"I am a high school student."
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Technically, it is shortened in the other expressions, we've learned here, too.
小学 + 学生 = 小学生
中学 + 学生 = 中学生
大学 + 学生 = 大学生
In all those cases, 学生 is shortened to 生. It's just that there are not two 学 kanji here since the short form 高校 has no 学 kanji. But the 学 kanji of 学生 is removed again.
So it's the same pattern:
高校 + 学生 = 高校生
That is common practice in Japanese. By mixing hiragana, kanji and katakana, parsing a sentence becomes much easier. This is because kanji can convey a lot of meaning in a small space, hiragana has the job of indicating grammatical tense and roles, and katakana for indicating loan words.
For example, compare the following:
- ジョンさんは高校生です。(mixed writing)
- じょんさんはこうこうせいです。(all hiragana)
Once you're familiar with kanji (and radicals), you can look at 高校生 and immediately associate the characters with meaning, whereas in the all hiragana version, you first have to read the whole thing and try to determine where all the different words start and finish so you don't immediately get that こうこうせい means "high (高) school (校) student (生)".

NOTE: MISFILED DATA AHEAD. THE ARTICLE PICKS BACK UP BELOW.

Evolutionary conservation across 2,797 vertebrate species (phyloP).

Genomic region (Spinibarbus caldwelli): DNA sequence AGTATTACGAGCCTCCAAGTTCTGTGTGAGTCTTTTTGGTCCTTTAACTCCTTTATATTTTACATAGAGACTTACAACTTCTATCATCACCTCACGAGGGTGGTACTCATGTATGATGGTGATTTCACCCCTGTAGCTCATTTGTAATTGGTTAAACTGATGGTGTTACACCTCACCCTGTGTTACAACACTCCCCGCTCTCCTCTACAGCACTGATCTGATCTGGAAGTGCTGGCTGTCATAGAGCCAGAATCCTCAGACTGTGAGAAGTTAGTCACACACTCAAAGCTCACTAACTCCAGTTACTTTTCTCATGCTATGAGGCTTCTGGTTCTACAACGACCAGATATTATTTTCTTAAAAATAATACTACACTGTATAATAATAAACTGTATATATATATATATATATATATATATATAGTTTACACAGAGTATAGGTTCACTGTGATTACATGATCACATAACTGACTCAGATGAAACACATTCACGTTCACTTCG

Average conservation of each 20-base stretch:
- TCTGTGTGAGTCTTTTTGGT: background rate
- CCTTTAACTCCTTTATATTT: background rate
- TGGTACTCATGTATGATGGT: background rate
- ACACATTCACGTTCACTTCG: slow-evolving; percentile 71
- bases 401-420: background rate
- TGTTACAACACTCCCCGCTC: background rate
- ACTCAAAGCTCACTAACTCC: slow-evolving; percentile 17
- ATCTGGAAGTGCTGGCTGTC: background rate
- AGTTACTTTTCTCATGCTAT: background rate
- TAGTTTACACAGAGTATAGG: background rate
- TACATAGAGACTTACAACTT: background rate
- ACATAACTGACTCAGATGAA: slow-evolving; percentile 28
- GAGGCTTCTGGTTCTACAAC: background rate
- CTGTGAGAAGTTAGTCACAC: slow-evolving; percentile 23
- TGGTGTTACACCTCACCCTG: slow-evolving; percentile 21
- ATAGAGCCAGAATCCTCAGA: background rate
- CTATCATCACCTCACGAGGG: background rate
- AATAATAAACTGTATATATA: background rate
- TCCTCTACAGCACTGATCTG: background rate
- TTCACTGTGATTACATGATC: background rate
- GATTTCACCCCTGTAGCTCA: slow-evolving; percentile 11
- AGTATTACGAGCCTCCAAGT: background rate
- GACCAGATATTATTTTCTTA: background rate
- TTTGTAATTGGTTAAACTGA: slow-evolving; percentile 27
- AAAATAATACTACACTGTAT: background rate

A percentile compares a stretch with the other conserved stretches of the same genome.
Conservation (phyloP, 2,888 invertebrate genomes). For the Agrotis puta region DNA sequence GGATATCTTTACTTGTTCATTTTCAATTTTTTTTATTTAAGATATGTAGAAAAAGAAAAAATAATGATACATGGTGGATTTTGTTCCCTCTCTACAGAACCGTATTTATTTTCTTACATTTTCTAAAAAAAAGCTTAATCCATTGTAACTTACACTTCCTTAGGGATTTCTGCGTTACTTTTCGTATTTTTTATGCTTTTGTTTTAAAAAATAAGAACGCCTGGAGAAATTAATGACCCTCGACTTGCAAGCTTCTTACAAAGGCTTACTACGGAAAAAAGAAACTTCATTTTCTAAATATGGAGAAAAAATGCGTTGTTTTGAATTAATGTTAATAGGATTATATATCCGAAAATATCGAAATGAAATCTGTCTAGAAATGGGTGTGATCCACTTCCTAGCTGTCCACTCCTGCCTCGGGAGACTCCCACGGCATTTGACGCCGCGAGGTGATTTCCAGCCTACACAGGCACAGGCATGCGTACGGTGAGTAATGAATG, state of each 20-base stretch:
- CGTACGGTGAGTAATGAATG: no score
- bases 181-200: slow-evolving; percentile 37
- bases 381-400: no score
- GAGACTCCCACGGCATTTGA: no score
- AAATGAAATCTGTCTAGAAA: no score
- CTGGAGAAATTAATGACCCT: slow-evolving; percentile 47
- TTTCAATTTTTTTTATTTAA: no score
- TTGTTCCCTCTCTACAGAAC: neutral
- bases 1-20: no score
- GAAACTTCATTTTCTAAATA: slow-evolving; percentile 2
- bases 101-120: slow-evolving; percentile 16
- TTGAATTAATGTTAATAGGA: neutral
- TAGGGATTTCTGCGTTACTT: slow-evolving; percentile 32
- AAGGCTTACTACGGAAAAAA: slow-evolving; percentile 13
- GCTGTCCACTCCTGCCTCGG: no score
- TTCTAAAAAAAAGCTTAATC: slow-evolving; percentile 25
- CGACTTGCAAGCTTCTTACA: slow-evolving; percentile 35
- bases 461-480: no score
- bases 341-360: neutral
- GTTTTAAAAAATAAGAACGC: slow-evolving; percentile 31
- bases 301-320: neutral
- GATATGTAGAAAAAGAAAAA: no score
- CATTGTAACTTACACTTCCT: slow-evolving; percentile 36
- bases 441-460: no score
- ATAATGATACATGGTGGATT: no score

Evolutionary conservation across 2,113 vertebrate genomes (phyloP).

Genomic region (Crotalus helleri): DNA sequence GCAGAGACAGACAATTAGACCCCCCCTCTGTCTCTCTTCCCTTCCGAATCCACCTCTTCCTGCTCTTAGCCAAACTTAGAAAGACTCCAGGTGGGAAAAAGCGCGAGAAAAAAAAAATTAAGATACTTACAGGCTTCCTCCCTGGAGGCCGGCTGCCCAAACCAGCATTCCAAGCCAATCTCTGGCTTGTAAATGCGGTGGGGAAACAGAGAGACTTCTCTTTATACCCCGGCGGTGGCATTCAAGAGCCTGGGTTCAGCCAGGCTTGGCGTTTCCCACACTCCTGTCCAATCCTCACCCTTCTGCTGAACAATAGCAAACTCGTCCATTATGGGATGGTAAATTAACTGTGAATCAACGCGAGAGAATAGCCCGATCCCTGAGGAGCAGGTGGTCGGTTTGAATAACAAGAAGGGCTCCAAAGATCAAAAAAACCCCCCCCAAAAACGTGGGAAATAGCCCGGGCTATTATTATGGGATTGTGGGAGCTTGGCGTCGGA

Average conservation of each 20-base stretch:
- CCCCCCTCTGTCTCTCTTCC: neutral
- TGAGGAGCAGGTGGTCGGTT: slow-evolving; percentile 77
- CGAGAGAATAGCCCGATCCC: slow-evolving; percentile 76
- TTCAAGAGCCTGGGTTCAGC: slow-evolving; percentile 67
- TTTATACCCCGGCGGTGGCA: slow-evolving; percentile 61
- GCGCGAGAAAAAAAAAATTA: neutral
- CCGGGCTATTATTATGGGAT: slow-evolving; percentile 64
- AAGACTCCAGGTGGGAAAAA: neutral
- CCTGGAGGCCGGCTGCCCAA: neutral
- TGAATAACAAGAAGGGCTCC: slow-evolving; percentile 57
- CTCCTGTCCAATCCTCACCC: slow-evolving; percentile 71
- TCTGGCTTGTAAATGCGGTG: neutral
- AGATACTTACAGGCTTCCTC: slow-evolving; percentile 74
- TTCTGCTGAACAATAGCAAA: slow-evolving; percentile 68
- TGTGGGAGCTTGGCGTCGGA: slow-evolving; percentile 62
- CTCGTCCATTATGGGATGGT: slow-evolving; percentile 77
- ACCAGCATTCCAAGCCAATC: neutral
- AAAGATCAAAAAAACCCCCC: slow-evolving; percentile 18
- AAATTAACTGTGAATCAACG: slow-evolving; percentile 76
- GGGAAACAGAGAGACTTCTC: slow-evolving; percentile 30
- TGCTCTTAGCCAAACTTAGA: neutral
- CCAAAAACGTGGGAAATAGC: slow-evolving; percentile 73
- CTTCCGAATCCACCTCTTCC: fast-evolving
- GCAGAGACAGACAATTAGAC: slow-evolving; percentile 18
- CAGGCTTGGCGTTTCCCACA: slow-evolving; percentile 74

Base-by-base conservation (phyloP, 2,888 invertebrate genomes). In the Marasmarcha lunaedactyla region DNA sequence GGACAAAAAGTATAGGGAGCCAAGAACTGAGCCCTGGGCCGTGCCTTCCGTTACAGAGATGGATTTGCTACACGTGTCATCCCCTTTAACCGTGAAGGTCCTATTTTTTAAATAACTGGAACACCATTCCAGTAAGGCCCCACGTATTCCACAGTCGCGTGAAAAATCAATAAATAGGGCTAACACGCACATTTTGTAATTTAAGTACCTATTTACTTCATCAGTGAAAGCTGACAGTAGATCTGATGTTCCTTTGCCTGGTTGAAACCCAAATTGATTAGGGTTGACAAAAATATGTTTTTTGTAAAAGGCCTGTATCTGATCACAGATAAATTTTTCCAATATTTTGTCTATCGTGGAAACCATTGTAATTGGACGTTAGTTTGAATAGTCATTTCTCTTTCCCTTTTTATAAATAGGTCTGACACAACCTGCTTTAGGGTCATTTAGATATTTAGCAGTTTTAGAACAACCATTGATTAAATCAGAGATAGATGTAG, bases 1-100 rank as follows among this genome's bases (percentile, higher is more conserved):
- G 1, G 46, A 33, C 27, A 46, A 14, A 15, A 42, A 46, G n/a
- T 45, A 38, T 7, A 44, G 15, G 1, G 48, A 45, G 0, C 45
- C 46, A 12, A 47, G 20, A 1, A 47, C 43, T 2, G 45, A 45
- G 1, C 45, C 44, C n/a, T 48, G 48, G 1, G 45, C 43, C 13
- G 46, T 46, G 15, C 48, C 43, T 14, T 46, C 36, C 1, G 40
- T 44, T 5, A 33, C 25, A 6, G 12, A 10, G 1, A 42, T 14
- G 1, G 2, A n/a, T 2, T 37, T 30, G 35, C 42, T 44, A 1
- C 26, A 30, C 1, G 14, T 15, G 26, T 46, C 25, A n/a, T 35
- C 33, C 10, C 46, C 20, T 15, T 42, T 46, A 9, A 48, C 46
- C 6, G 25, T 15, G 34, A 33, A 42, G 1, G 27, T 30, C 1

shrugs The closest thing I have found to this english concept in japanese is the indicators for a word to show its purpose. (Think Ni, wo, wa, he, ga and others I have yet to discover.) (Please excuse the lack of japanese characters as I dont have access to them atm lol)